MBTA (the Boston T) technological failure
I love new technology. I have a DVR and an HD TV. I have a high end Mac and an iPhone. I love when others adopt new technology to make things easier and cheaper.
What I hate is when technology fails. What I hate more is when there is no backup plan.
I had an interesting trip today on the T. I work in Somerville’s Davis Square. This is a suburb NW of Boston, part of Greater Boston I believe, just next to Cambridge. Davis Square is primarily known as a yuppy hangout after 6, prior to this populated with mentally unbalanced and often homeless people. Fun area.
Today I took the T into work. I ride the horribly slow B (Green) Live from Brighton to Park St Station under the Boston Common, then hop the Red Line under Beacon Hill, through Cambridge, Harvard Square and on to Davis Square. In all about an hour trip. This lets me catch up on some new music, reading, etc. I also planned to take the same route in reverse to get home. However, having used up some of the cash on my Charlie Card by going to client meetings this week, I found my Card a bit short on funds for the return trip.
Now, a Charlie Card takes a couple of forms. Their is the temporary, non-reusable version made of paper that litter most T stops and trains or the more permenant plastic version that can be refilled. Since I don’t often take the T (driving my Benz is much more fun) I only use the temporary one.
The MBTA smartly filled their stops, at least the official, underground ones, not the street stops, with machines allowing recharging plastic and purchasing paper Charlie Cards. I counted 6 at the Davis Square stop, I may be wrong though. When I arrived and put my card through the reader I found that I had insufficient funds. When using my pass to go to work that morning I found I had only $1 on it. Odd, a one-way trip is $2, you can’t recharge a paper card as far as I could tell. That means The T gets my dollar because the ticket is useless.
Well, I thought, I’ll just buy a new card. I stood in line at on of the ticket vending machines to find it wasn’t accepting credit cards. I got in line at another one, same thing. I went to the machine near entrance gates, didn’t work either. “Then someone said, the machines aren’t taking credit cards.” I didn’t believe him at first, remember what I said about the day time inhabitants of Davis Square? He fit the bill perfectly: grubby jeans, overweight, red t-shirt, scruffy, unshaven face. Not exactly who I picture being an MBTA official. I expect them to be wearing a uniform.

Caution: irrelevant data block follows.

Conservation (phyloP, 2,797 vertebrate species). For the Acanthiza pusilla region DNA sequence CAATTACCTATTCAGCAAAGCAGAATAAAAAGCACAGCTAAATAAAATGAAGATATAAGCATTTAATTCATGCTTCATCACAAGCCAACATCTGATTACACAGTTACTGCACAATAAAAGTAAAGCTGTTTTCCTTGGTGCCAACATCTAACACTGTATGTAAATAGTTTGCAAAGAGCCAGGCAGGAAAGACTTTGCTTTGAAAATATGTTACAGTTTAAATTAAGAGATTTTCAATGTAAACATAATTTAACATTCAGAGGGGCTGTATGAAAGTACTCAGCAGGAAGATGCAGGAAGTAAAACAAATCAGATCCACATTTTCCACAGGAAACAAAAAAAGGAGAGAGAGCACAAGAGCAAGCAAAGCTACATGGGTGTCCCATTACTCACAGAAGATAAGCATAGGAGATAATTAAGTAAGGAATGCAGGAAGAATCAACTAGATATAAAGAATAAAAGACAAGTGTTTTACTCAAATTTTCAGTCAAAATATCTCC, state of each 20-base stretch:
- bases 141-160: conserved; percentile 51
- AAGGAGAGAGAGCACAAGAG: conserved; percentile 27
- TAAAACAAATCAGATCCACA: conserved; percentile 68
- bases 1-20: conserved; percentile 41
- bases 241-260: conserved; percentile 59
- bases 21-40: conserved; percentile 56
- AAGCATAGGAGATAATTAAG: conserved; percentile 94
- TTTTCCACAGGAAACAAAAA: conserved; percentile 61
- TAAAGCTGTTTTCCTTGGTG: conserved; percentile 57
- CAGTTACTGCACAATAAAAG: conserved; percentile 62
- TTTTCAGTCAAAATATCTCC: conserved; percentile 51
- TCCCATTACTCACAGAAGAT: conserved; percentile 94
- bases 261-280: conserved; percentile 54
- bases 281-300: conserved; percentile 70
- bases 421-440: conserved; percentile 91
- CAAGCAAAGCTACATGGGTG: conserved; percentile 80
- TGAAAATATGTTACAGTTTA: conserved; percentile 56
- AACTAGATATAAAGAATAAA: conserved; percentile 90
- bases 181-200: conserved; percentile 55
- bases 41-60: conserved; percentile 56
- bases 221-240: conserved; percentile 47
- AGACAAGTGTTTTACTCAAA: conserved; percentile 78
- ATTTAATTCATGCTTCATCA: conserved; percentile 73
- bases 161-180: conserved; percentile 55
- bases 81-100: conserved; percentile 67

I don’t usually travel with alot of cash. I live in the city, plastic is cheaper. I didn’t have any cash on me that day except a few quarters. So, here I was, 2 cities and a couple dozen subway stops from home and the city’s transit system wasn’t accepting credit cards. It would have been nice if there’d been a sign posted at the entrance. The machines are two levels down and about a block’s worth of walking from the front door to the stop. Luckily all I had to do was walk back to the stairs, climb 2 long flights, and walk another block to find an ATM to get out cash to get a new card, walk all the way back.
So, to my usual 60 minute subway ride, I added about 20 minutes. Add that to the fact that the Red Sox were in town for a game, which meant every tourist inside the 495 belt parked at Alewife and took the train in, and you get a pretty good picture of my ride.
Leave a magic marker and paper for T employees to notify passengers that the system isn’t working.
Make T employees wear a uniform and bathe.
Open the turnstiles for free access to those you can’t accomodate when your system breaks down.
This morning the credit card purchase ability of the MBTA at Davis Square Station was still down. Still no signs of warning until you’re 2 levels down: